“How’s work going?” my friend asks. “How’s the writing today?”
“Eh,” I say. “You know how it is. Easy come, easy go.”
“Lemme guess,” they say, “today’s easy go?”
I laugh. “Something like that.”
They volunteer to rubber duck for me. I walk them through my workflow. What I’ve gotten accomplished, what I have for deadlines that are looming. “I’m sitting here at the moment hoping a new idea comes and bites me in the face,” I admit.
They offer comforting emojis. It’s clear to me that they don’t know what to say.
I get it. I don’t know what to say either — that’s why I can’t write.
And then it hits me — I’m sitting here at the moment hoping a new idea comes and bites me in the face.
“It’s a shame that not all ideas are facehuggers,” I joke.
For the uninitiated, facehuggers are a phenomenon from the Alien universe. Look, I’ll be the first to admit I’m not an Alien superfan. Sci fi horror isn’t my sweet spot or anything (no offense if it’s yours — I’m bad with jump scares in real life, so I don’t typically seek them out on the big screen), so I might get some of this explanation wrong. But my lay understanding is that facehuggers are an early stage in the life cycle of this sci fi alien, the one after the egg the thing hatches from.
The facehugger does what the name suggests. It literally attaches itself to your face and implants something called a chestburster in your body through your mouth.
Ew, ew, ew, ew…. right?
This chestburster also does exactly what it says and literally bursts the host’s chest open and gives birth to the Xenomorph, killing the host in the process.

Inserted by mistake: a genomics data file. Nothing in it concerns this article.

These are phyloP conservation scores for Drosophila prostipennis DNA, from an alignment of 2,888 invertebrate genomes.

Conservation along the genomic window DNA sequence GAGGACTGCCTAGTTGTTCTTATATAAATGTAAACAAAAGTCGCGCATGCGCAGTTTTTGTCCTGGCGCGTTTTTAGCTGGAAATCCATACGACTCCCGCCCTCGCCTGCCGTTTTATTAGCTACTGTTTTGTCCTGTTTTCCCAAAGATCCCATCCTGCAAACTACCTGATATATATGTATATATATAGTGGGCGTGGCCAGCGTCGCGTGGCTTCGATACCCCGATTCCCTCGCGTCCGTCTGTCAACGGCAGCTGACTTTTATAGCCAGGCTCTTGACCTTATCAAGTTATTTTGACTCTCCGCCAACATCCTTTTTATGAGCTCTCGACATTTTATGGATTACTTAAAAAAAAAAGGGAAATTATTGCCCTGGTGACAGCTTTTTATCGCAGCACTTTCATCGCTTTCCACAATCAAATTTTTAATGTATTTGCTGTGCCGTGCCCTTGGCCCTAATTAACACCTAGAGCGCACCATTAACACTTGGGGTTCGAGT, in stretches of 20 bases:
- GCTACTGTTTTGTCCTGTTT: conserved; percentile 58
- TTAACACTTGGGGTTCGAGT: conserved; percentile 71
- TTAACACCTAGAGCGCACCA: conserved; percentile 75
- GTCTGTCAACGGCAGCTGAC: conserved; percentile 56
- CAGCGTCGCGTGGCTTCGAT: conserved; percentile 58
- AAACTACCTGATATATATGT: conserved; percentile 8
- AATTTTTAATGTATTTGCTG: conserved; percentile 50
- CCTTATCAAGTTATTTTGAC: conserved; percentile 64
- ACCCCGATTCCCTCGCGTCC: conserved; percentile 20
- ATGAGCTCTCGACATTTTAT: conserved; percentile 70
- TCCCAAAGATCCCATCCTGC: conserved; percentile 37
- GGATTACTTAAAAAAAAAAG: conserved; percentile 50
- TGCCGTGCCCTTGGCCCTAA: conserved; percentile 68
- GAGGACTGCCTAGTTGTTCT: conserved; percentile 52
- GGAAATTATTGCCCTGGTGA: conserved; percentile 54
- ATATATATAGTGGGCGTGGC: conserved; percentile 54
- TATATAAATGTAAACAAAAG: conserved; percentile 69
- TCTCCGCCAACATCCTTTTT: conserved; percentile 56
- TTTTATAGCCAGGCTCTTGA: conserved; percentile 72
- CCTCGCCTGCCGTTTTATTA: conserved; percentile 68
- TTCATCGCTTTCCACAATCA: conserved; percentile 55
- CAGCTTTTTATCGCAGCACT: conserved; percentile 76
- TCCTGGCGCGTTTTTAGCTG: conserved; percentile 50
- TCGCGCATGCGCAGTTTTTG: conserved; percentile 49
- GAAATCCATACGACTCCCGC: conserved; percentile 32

Oh boy. Um… yeah, so that’s horrific. (But hey, that’s expected from horror, right?)
Anyway, I was thinking about facehuggers in particular today and ruing the fact that you can’t wait on inspiration. A lot of times you have to work without it.
Before I did creative work full time, I thought of art as something that just magically happened to you. An idea came to you — boom out of nowhere — like a facehugger! And then you flew through the process of creation automatically.
To me, creative work was unpredictable and sporadic — and involuntary.
But when I started working full time as a writer and had deadlines — and had to do things like pitch ideas, create outlines, have them greenlit by an editor, and THEN get to work… well, I couldn’t rely on facehuggers anymore.
But maybe it’s for the best at the end of the day. Because there’s a toll to be paid when you’re at the mercy of automatic involuntary processes — when writer’s block seems like an insurmountable problem.
On one hand, it’s a shame that not all ideas are facehuggers. But on the other hand, there’s a price to be paid when they are. After all, chestbursters aren’t exactly a picnic either.